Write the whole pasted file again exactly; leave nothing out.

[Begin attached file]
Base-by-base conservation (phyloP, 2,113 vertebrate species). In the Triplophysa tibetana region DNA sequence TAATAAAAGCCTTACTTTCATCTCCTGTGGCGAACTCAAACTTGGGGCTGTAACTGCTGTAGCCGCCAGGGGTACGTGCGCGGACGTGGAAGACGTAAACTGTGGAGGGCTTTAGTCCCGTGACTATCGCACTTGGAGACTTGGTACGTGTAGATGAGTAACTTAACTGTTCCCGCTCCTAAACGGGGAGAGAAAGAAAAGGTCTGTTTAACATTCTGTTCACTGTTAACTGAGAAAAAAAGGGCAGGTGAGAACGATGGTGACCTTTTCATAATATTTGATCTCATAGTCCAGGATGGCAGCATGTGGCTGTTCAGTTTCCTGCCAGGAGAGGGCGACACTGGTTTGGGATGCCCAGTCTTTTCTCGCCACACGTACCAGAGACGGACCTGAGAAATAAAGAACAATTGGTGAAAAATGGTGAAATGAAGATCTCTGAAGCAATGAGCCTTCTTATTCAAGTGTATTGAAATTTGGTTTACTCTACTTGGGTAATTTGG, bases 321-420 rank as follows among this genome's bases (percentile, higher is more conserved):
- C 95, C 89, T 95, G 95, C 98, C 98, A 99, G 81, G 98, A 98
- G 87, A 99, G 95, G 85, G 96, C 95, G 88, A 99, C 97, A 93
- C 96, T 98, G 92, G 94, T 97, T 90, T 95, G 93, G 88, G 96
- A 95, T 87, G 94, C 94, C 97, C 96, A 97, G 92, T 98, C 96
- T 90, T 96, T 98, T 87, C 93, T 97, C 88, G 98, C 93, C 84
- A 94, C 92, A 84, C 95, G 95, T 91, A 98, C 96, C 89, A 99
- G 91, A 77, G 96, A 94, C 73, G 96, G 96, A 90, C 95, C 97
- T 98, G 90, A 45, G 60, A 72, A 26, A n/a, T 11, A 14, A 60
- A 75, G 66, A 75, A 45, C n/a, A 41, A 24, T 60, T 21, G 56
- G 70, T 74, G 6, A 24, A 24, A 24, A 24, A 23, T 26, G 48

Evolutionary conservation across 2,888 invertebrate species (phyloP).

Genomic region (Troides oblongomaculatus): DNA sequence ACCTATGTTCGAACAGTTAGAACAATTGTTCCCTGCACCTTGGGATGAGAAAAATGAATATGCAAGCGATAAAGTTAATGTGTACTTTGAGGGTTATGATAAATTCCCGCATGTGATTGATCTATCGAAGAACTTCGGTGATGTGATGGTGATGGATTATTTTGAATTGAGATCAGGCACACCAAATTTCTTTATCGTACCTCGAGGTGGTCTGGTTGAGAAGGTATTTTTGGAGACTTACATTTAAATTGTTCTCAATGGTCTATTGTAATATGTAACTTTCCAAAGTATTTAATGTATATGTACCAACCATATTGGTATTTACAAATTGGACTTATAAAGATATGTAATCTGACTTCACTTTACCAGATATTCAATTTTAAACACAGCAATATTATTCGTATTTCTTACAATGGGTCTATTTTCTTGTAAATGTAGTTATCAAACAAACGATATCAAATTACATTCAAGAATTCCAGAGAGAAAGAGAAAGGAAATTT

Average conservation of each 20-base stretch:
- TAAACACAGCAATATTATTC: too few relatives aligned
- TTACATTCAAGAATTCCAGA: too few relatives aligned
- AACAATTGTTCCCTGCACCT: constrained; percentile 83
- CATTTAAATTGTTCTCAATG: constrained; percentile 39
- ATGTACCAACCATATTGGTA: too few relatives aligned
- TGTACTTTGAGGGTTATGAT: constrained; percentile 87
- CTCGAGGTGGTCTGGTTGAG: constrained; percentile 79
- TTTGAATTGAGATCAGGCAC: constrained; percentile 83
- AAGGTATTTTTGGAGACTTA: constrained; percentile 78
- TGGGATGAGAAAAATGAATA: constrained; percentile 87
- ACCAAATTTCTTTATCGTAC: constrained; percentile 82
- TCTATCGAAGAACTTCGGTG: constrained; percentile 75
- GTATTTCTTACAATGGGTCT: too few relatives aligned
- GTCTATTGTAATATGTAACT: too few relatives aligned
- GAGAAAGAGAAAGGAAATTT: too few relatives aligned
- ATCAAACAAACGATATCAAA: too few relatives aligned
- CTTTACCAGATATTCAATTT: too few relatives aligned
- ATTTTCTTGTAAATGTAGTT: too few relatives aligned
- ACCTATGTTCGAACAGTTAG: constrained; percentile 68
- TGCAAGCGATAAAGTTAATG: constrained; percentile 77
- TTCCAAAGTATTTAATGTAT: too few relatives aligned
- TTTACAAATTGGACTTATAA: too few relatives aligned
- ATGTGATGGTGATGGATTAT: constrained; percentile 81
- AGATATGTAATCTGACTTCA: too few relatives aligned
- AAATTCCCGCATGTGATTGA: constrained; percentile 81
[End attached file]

Base-by-base conservation (phyloP, 2,113 vertebrate species). In the Triplophysa tibetana region DNA sequence TAATAAAAGCCTTACTTTCATCTCCTGTGGCGAACTCAAACTTGGGGCTGTAACTGCTGTAGCCGCCAGGGGTACGTGCGCGGACGTGGAAGACGTAAACTGTGGAGGGCTTTAGTCCCGTGACTATCGCACTTGGAGACTTGGTACGTGTAGATGAGTAACTTAACTGTTCCCGCTCCTAAACGGGGAGAGAAAGAAAAGGTCTGTTTAACATTCTGTTCACTGTTAACTGAGAAAAAAAGGGCAGGTGAGAACGATGGTGACCTTTTCATAATATTTGATCTCATAGTCCAGGATGGCAGCATGTGGCTGTTCAGTTTCCTGCCAGGAGAGGGCGACACTGGTTTGGGATGCCCAGTCTTTTCTCGCCACACGTACCAGAGACGGACCTGAGAAATAAAGAACAATTGGTGAAAAATGGTGAAATGAAGATCTCTGAAGCAATGAGCCTTCTTATTCAAGTGTATTGAAATTTGGTTTACTCTACTTGGGTAATTTGG, bases 321-420 rank as follows among this genome's bases (percentile, higher is more conserved):
- C 95, C 89, T 95, G 95, C 98, C 98, A 99, G 81, G 98, A 98
- G 87, A 99, G 95, G 85, G 96, C 95, G 88, A 99, C 97, A 93
- C 96, T 98, G 92, G 94, T 97, T 90, T 95, G 93, G 88, G 96
- A 95, T 87, G 94, C 94, C 97, C 96, A 97, G 92, T 98, C 96
- T 90, T 96, T 98, T 87, C 93, T 97, C 88, G 98, C 93, C 84
- A 94, C 92, A 84, C 95, G 95, T 91, A 98, C 96, C 89, A 99
- G 91, A 77, G 96, A 94, C 73, G 96, G 96, A 90, C 95, C 97
- T 98, G 90, A 45, G 60, A 72, A 26, A n/a, T 11, A 14, A 60
- A 75, G 66, A 75, A 45, C n/a, A 41, A 24, T 60, T 21, G 56
- G 70, T 74, G 6, A 24, A 24, A 24, A 24, A 23, T 26, G 48

Evolutionary conservation across 2,888 invertebrate species (phyloP).

Genomic region (Troides oblongomaculatus): DNA sequence ACCTATGTTCGAACAGTTAGAACAATTGTTCCCTGCACCTTGGGATGAGAAAAATGAATATGCAAGCGATAAAGTTAATGTGTACTTTGAGGGTTATGATAAATTCCCGCATGTGATTGATCTATCGAAGAACTTCGGTGATGTGATGGTGATGGATTATTTTGAATTGAGATCAGGCACACCAAATTTCTTTATCGTACCTCGAGGTGGTCTGGTTGAGAAGGTATTTTTGGAGACTTACATTTAAATTGTTCTCAATGGTCTATTGTAATATGTAACTTTCCAAAGTATTTAATGTATATGTACCAACCATATTGGTATTTACAAATTGGACTTATAAAGATATGTAATCTGACTTCACTTTACCAGATATTCAATTTTAAACACAGCAATATTATTCGTATTTCTTACAATGGGTCTATTTTCTTGTAAATGTAGTTATCAAACAAACGATATCAAATTACATTCAAGAATTCCAGAGAGAAAGAGAAAGGAAATTT

Average conservation of each 20-base stretch:
- TAAACACAGCAATATTATTC: too few relatives aligned
- TTACATTCAAGAATTCCAGA: too few relatives aligned
- AACAATTGTTCCCTGCACCT: constrained; percentile 83
- CATTTAAATTGTTCTCAATG: constrained; percentile 39
- ATGTACCAACCATATTGGTA: too few relatives aligned
- TGTACTTTGAGGGTTATGAT: constrained; percentile 87
- CTCGAGGTGGTCTGGTTGAG: constrained; percentile 79
- TTTGAATTGAGATCAGGCAC: constrained; percentile 83
- AAGGTATTTTTGGAGACTTA: constrained; percentile 78
- TGGGATGAGAAAAATGAATA: constrained; percentile 87
- ACCAAATTTCTTTATCGTAC: constrained; percentile 82
- TCTATCGAAGAACTTCGGTG: constrained; percentile 75
- GTATTTCTTACAATGGGTCT: too few relatives aligned
- GTCTATTGTAATATGTAACT: too few relatives aligned
- GAGAAAGAGAAAGGAAATTT: too few relatives aligned
- ATCAAACAAACGATATCAAA: too few relatives aligned
- CTTTACCAGATATTCAATTT: too few relatives aligned
- ATTTTCTTGTAAATGTAGTT: too few relatives aligned
- ACCTATGTTCGAACAGTTAG: constrained; percentile 68
- TGCAAGCGATAAAGTTAATG: constrained; percentile 77
- TTCCAAAGTATTTAATGTAT: too few relatives aligned
- TTTACAAATTGGACTTATAA: too few relatives aligned
- ATGTGATGGTGATGGATTAT: constrained; percentile 81
- AGATATGTAATCTGACTTCA: too few relatives aligned
- AAATTCCCGCATGTGATTGA: constrained; percentile 81